Never affirm or repeat about your health what you do not wish to be true
I'm reading a fascinating book by Dr. Lissa Rankin (a real M.D. kind of doctor) entitled Mind Over Medicine: Scientific Proof That You Can Heal Yourself.
Backed by extensive research on the placebo effect and spontaneous remission, Dr. Rankin digs deeper into the field of epigenetics (the way our DNA is modified based on our thoughts and beliefs.)
So it looks like my big sister was right all along. When our mother was dying of lung cancer, the idea of stress-related illness was distinctly new age. As was its treatment. While she focused on helping Mom with a smooth passing, I focused on my own internal dialog and the reactions of those around me.
I think I see a pattern here. The Committee was in, and in charge, once again. I swear, sometimes I think my head is out to get me.
For years I have pondered the wisdom of the 12-step meeting tradition of introductions. The opening line for everyone in the room is "Hi, my name is Kim and I am a (fill in the label with alcoholic, addict, compulsive overeater, compulsive gambler, etc.)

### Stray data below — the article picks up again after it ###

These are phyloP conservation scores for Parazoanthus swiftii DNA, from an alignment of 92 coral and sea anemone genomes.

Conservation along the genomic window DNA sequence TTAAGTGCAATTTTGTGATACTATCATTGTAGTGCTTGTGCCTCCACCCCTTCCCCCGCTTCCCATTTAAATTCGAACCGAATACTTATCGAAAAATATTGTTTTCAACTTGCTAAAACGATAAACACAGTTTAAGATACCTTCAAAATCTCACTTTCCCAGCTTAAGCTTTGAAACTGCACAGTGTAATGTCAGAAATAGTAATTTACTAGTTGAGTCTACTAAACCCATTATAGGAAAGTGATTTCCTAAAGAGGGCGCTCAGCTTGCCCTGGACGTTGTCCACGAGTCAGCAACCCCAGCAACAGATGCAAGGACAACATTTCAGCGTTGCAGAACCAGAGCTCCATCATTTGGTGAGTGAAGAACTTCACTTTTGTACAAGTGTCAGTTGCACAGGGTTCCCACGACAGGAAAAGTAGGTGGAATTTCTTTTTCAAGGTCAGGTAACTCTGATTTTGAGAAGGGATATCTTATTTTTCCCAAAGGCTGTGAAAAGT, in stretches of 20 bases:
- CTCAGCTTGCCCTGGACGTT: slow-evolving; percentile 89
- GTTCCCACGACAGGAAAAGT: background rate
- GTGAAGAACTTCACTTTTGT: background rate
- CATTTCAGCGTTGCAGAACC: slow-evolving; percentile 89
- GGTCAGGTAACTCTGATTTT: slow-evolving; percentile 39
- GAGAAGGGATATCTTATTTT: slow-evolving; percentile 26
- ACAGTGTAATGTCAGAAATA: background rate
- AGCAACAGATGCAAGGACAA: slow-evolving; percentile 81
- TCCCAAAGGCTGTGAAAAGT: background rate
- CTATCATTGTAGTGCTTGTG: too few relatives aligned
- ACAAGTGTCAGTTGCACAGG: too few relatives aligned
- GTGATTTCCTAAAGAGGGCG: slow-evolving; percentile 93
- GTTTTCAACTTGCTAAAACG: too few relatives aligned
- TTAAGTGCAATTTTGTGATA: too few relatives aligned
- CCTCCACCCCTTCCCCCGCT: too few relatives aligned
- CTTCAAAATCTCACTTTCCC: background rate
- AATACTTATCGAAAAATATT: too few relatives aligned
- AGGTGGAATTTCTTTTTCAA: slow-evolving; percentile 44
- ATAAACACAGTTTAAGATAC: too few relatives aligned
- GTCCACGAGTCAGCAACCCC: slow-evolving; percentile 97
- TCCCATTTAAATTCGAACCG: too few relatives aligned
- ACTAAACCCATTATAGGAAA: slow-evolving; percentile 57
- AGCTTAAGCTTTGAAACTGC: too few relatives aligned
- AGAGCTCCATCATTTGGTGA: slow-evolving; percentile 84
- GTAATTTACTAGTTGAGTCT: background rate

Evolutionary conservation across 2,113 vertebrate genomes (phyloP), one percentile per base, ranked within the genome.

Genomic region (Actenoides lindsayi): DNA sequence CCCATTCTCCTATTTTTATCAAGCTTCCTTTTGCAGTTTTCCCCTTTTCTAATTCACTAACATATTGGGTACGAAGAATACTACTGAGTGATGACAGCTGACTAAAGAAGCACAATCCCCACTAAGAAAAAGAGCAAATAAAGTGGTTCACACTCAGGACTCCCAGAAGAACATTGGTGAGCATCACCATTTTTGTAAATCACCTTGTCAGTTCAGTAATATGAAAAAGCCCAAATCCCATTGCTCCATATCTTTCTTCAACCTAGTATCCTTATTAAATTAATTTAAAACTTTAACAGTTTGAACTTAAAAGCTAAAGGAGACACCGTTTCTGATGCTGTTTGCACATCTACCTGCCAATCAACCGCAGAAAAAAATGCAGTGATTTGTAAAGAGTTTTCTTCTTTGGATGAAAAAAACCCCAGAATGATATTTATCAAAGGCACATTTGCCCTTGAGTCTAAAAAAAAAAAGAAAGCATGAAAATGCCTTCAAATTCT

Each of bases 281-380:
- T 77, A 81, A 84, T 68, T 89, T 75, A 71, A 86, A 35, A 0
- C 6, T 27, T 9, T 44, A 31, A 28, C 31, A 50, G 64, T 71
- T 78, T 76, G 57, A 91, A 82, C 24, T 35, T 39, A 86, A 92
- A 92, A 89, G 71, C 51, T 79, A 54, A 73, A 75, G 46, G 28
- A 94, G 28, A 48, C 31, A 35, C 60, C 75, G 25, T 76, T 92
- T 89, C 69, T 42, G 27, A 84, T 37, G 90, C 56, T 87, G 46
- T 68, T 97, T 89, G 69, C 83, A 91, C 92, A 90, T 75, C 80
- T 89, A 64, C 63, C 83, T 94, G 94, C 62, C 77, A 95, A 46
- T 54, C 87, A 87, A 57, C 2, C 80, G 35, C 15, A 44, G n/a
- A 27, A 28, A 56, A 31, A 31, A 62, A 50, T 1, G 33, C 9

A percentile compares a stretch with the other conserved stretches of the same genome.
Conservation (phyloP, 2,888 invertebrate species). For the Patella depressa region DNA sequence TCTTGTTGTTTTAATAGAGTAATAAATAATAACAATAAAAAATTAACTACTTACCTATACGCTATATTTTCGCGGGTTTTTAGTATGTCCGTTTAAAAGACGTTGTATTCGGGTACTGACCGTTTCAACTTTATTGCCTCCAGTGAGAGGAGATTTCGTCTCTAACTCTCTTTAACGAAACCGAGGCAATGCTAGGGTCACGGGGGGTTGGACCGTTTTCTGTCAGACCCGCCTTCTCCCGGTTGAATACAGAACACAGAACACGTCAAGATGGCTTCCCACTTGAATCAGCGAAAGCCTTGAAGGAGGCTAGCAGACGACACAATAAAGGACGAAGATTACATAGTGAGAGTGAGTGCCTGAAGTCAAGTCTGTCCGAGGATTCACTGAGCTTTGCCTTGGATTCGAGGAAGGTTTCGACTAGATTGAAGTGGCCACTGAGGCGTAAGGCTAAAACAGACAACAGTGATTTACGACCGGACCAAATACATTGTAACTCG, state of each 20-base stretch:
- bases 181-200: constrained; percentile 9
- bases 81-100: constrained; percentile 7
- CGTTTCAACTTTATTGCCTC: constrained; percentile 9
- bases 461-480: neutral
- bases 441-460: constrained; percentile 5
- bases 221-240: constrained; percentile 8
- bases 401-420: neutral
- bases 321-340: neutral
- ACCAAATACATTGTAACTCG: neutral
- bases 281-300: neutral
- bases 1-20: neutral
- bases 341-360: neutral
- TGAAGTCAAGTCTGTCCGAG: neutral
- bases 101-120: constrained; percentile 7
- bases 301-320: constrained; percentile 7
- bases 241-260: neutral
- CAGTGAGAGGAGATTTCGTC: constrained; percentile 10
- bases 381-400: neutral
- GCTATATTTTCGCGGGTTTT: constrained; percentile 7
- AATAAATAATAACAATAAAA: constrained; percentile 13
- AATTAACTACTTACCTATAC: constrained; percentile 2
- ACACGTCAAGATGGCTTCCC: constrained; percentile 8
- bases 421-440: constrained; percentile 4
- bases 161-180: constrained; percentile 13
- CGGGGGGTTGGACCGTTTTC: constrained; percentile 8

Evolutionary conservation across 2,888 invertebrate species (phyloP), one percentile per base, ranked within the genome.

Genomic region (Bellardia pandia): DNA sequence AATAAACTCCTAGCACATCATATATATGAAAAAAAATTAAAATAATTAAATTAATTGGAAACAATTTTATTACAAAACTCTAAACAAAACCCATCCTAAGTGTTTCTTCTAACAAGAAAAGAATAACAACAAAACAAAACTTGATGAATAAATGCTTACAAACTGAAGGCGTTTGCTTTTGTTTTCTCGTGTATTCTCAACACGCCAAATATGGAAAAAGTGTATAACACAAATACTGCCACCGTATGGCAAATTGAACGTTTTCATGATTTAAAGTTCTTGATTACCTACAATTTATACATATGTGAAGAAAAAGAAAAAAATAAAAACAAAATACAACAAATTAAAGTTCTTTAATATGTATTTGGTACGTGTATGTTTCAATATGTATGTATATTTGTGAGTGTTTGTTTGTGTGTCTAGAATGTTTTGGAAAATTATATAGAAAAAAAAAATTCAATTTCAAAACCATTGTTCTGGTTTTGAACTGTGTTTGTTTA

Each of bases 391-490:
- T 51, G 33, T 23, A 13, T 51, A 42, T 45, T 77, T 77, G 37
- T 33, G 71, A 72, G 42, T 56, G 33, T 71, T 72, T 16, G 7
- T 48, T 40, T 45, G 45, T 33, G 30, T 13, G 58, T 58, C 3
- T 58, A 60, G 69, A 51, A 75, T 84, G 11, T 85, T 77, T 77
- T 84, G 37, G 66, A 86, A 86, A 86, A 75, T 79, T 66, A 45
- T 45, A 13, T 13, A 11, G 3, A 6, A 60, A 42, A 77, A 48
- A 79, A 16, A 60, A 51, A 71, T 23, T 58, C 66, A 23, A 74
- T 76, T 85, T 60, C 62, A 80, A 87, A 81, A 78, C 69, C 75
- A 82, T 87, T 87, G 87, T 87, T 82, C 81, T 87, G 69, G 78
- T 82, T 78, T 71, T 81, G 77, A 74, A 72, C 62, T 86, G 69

Suddenly dozens of counter statments come to mind.
Nothing is either good or bad, but thinking makes it so - Shakespeare
As within, so without - Hermetic quote
As a man thinketh in his heart, so is he - Proverbs 23:7
But my all time favorite is from the book "Search for Significance" by Robert McGee: "I am deeply loved, completely forgiven, fully pleasing, totally accepted by God, and absolutely complete in Christ."
Yes, I Am. Are you?
Kim Halsey is a human resource professional and executive coach who helps people overcome life damaging habits, restore important relationships, and live their dreams without drama.